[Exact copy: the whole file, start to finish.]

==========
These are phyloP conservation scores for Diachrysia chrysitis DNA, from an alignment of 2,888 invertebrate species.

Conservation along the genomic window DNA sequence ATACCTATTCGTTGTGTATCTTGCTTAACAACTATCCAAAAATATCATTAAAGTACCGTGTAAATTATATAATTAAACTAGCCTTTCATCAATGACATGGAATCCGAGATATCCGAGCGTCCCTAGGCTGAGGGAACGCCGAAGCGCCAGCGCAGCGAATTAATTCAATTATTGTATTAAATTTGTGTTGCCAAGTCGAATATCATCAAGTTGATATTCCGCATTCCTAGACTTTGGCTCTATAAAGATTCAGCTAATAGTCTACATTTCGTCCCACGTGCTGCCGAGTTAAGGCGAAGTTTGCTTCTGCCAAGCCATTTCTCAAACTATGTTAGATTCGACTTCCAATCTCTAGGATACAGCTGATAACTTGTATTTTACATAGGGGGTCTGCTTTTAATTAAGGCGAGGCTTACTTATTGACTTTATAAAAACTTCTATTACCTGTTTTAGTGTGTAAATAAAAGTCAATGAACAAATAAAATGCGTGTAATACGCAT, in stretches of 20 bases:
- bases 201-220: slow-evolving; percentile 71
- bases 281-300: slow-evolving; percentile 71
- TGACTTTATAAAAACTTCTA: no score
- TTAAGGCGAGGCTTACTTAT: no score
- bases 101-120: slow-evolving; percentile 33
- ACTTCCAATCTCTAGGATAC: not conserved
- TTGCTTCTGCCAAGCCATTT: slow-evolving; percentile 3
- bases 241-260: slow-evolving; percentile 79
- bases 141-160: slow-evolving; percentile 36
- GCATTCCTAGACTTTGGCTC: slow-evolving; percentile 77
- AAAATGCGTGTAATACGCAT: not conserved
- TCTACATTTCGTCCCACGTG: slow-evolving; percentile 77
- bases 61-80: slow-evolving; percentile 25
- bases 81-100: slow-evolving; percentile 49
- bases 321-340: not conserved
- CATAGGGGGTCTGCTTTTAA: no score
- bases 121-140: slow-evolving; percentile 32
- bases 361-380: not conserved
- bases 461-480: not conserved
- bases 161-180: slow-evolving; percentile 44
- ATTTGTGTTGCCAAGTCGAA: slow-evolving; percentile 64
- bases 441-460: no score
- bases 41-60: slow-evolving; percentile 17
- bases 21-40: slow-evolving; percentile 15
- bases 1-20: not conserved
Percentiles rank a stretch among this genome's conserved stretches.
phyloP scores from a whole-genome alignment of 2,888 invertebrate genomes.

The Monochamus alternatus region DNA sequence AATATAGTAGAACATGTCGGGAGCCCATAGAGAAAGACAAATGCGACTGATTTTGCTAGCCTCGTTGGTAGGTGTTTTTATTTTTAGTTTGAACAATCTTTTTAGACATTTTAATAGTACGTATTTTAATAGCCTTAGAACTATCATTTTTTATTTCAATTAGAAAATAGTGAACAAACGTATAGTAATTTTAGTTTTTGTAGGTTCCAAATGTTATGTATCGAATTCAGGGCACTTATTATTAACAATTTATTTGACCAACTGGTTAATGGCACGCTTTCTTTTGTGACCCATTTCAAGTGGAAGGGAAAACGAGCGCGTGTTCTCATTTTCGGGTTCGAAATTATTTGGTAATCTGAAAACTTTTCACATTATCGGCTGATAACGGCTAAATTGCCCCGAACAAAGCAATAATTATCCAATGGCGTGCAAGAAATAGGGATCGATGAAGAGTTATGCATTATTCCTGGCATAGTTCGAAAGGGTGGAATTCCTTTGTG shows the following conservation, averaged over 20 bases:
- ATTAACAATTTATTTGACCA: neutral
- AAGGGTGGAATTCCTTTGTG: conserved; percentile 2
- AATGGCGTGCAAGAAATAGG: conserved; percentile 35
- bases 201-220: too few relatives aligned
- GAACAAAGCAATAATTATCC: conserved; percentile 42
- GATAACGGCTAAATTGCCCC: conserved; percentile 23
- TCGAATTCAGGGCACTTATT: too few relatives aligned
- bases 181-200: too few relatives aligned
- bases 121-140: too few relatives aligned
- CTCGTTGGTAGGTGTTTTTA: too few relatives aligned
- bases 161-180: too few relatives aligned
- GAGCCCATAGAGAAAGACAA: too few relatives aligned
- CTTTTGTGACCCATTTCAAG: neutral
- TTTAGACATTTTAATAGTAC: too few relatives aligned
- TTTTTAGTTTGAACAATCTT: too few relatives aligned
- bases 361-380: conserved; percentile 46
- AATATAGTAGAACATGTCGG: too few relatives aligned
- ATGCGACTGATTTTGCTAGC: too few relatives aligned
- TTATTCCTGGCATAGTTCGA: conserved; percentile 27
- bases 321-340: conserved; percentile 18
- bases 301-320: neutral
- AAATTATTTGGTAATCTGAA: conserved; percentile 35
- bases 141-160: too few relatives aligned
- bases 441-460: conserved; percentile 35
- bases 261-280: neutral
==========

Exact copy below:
These are phyloP conservation scores for Diachrysia chrysitis DNA, from an alignment of 2,888 invertebrate species.

Conservation along the genomic window DNA sequence ATACCTATTCGTTGTGTATCTTGCTTAACAACTATCCAAAAATATCATTAAAGTACCGTGTAAATTATATAATTAAACTAGCCTTTCATCAATGACATGGAATCCGAGATATCCGAGCGTCCCTAGGCTGAGGGAACGCCGAAGCGCCAGCGCAGCGAATTAATTCAATTATTGTATTAAATTTGTGTTGCCAAGTCGAATATCATCAAGTTGATATTCCGCATTCCTAGACTTTGGCTCTATAAAGATTCAGCTAATAGTCTACATTTCGTCCCACGTGCTGCCGAGTTAAGGCGAAGTTTGCTTCTGCCAAGCCATTTCTCAAACTATGTTAGATTCGACTTCCAATCTCTAGGATACAGCTGATAACTTGTATTTTACATAGGGGGTCTGCTTTTAATTAAGGCGAGGCTTACTTATTGACTTTATAAAAACTTCTATTACCTGTTTTAGTGTGTAAATAAAAGTCAATGAACAAATAAAATGCGTGTAATACGCAT, in stretches of 20 bases:
- bases 201-220: slow-evolving; percentile 71
- bases 281-300: slow-evolving; percentile 71
- TGACTTTATAAAAACTTCTA: no score
- TTAAGGCGAGGCTTACTTAT: no score
- bases 101-120: slow-evolving; percentile 33
- ACTTCCAATCTCTAGGATAC: not conserved
- TTGCTTCTGCCAAGCCATTT: slow-evolving; percentile 3
- bases 241-260: slow-evolving; percentile 79
- bases 141-160: slow-evolving; percentile 36
- GCATTCCTAGACTTTGGCTC: slow-evolving; percentile 77
- AAAATGCGTGTAATACGCAT: not conserved
- TCTACATTTCGTCCCACGTG: slow-evolving; percentile 77
- bases 61-80: slow-evolving; percentile 25
- bases 81-100: slow-evolving; percentile 49
- bases 321-340: not conserved
- CATAGGGGGTCTGCTTTTAA: no score
- bases 121-140: slow-evolving; percentile 32
- bases 361-380: not conserved
- bases 461-480: not conserved
- bases 161-180: slow-evolving; percentile 44
- ATTTGTGTTGCCAAGTCGAA: slow-evolving; percentile 64
- bases 441-460: no score
- bases 41-60: slow-evolving; percentile 17
- bases 21-40: slow-evolving; percentile 15
- bases 1-20: not conserved
Percentiles rank a stretch among this genome's conserved stretches.
phyloP scores from a whole-genome alignment of 2,888 invertebrate genomes.

The Monochamus alternatus region DNA sequence AATATAGTAGAACATGTCGGGAGCCCATAGAGAAAGACAAATGCGACTGATTTTGCTAGCCTCGTTGGTAGGTGTTTTTATTTTTAGTTTGAACAATCTTTTTAGACATTTTAATAGTACGTATTTTAATAGCCTTAGAACTATCATTTTTTATTTCAATTAGAAAATAGTGAACAAACGTATAGTAATTTTAGTTTTTGTAGGTTCCAAATGTTATGTATCGAATTCAGGGCACTTATTATTAACAATTTATTTGACCAACTGGTTAATGGCACGCTTTCTTTTGTGACCCATTTCAAGTGGAAGGGAAAACGAGCGCGTGTTCTCATTTTCGGGTTCGAAATTATTTGGTAATCTGAAAACTTTTCACATTATCGGCTGATAACGGCTAAATTGCCCCGAACAAAGCAATAATTATCCAATGGCGTGCAAGAAATAGGGATCGATGAAGAGTTATGCATTATTCCTGGCATAGTTCGAAAGGGTGGAATTCCTTTGTG shows the following conservation, averaged over 20 bases:
- ATTAACAATTTATTTGACCA: neutral
- AAGGGTGGAATTCCTTTGTG: conserved; percentile 2
- AATGGCGTGCAAGAAATAGG: conserved; percentile 35
- bases 201-220: too few relatives aligned
- GAACAAAGCAATAATTATCC: conserved; percentile 42
- GATAACGGCTAAATTGCCCC: conserved; percentile 23
- TCGAATTCAGGGCACTTATT: too few relatives aligned
- bases 181-200: too few relatives aligned
- bases 121-140: too few relatives aligned
- CTCGTTGGTAGGTGTTTTTA: too few relatives aligned
- bases 161-180: too few relatives aligned
- GAGCCCATAGAGAAAGACAA: too few relatives aligned
- CTTTTGTGACCCATTTCAAG: neutral
- TTTAGACATTTTAATAGTAC: too few relatives aligned
- TTTTTAGTTTGAACAATCTT: too few relatives aligned
- bases 361-380: conserved; percentile 46
- AATATAGTAGAACATGTCGG: too few relatives aligned
- ATGCGACTGATTTTGCTAGC: too few relatives aligned
- TTATTCCTGGCATAGTTCGA: conserved; percentile 27
- bases 321-340: conserved; percentile 18
- bases 301-320: neutral
- AAATTATTTGGTAATCTGAA: conserved; percentile 35
- bases 141-160: too few relatives aligned
- bases 441-460: conserved; percentile 35
- bases 261-280: neutral